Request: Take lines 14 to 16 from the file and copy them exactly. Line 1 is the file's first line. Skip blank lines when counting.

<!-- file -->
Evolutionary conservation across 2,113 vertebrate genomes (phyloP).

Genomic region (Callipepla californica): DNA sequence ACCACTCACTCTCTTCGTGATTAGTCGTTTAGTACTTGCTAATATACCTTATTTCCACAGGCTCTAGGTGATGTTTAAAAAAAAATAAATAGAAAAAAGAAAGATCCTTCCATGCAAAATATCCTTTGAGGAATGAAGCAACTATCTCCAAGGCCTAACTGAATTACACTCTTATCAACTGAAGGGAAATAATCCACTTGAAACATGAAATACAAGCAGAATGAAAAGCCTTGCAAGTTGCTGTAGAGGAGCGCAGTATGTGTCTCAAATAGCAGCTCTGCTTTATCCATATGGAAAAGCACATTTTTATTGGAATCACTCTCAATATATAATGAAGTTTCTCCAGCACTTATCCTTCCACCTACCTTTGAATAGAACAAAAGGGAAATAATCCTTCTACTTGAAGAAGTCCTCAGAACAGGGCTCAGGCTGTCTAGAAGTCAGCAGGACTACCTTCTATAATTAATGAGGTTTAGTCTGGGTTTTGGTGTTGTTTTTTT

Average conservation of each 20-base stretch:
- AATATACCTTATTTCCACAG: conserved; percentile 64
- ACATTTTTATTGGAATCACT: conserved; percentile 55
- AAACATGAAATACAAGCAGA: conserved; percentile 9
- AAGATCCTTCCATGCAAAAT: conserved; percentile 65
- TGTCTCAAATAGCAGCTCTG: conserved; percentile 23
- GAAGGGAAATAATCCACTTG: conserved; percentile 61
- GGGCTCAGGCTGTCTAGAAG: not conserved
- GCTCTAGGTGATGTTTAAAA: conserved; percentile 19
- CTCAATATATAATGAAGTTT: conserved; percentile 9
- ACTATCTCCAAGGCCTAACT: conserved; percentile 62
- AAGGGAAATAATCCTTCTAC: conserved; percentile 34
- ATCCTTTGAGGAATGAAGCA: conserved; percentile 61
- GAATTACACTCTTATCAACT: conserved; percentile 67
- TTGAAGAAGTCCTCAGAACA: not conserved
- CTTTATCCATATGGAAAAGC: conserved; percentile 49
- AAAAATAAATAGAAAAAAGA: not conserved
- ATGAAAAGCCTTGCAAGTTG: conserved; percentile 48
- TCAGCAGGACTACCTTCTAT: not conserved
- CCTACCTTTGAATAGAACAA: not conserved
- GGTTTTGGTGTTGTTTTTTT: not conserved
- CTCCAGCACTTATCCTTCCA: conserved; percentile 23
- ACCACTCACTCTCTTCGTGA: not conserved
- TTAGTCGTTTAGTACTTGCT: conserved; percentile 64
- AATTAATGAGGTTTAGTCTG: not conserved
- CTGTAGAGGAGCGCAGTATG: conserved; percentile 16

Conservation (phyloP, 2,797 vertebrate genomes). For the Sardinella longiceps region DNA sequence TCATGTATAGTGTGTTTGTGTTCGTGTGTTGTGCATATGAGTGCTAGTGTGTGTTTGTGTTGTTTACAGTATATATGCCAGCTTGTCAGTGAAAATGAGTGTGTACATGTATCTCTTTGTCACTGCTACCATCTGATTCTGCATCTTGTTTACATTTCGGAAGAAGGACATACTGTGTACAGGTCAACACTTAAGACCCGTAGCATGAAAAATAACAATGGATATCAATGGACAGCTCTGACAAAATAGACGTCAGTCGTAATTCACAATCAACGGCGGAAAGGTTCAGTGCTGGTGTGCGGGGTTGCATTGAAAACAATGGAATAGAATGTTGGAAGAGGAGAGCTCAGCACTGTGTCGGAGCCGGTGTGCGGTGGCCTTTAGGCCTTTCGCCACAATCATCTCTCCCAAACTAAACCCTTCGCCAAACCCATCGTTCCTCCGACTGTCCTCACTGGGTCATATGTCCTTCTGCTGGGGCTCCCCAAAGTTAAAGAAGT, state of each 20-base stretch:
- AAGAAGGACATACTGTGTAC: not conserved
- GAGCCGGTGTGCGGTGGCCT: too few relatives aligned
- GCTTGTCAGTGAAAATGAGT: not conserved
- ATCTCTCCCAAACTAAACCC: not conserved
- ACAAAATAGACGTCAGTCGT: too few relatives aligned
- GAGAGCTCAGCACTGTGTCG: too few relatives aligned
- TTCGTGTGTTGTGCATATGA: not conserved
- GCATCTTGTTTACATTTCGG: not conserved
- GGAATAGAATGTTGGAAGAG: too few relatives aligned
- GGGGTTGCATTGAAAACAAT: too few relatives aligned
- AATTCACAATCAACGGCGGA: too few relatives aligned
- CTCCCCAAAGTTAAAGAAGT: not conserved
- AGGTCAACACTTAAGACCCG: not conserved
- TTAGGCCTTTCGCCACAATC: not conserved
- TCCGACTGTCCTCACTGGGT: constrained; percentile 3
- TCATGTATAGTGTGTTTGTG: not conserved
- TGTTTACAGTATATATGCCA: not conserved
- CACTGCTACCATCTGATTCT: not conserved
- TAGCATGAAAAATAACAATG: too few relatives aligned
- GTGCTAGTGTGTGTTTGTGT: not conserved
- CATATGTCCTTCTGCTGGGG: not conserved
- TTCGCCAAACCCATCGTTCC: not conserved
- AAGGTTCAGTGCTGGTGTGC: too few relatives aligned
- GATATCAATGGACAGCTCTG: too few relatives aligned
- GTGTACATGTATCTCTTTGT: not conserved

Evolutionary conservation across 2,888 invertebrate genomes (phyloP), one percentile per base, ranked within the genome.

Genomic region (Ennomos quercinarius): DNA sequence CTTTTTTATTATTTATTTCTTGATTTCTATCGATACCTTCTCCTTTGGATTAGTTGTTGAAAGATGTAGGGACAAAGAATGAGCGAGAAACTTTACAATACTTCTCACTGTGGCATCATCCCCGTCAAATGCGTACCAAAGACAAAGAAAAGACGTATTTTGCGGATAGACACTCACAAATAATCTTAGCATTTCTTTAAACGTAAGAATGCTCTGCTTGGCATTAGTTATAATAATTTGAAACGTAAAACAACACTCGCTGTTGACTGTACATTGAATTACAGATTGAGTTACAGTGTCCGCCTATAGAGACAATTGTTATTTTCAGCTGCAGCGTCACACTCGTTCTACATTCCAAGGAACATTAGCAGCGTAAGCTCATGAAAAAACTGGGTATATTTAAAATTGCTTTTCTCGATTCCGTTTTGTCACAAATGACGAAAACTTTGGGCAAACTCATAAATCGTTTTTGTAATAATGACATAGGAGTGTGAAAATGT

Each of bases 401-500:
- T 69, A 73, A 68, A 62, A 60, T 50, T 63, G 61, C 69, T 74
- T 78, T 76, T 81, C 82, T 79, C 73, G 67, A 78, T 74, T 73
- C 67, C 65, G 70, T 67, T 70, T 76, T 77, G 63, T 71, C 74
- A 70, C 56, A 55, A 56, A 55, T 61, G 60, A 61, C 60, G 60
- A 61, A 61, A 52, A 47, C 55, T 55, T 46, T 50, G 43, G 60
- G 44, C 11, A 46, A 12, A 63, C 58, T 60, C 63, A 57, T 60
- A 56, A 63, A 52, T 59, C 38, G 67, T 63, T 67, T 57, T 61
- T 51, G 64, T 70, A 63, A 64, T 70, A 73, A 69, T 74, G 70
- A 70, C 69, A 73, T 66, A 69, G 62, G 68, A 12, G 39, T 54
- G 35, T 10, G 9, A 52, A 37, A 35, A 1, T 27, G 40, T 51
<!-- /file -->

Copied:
- AAGGGAAATAATCCTTCTAC: conserved; percentile 34
- ATCCTTTGAGGAATGAAGCA: conserved; percentile 61
- GAATTACACTCTTATCAACT: conserved; percentile 67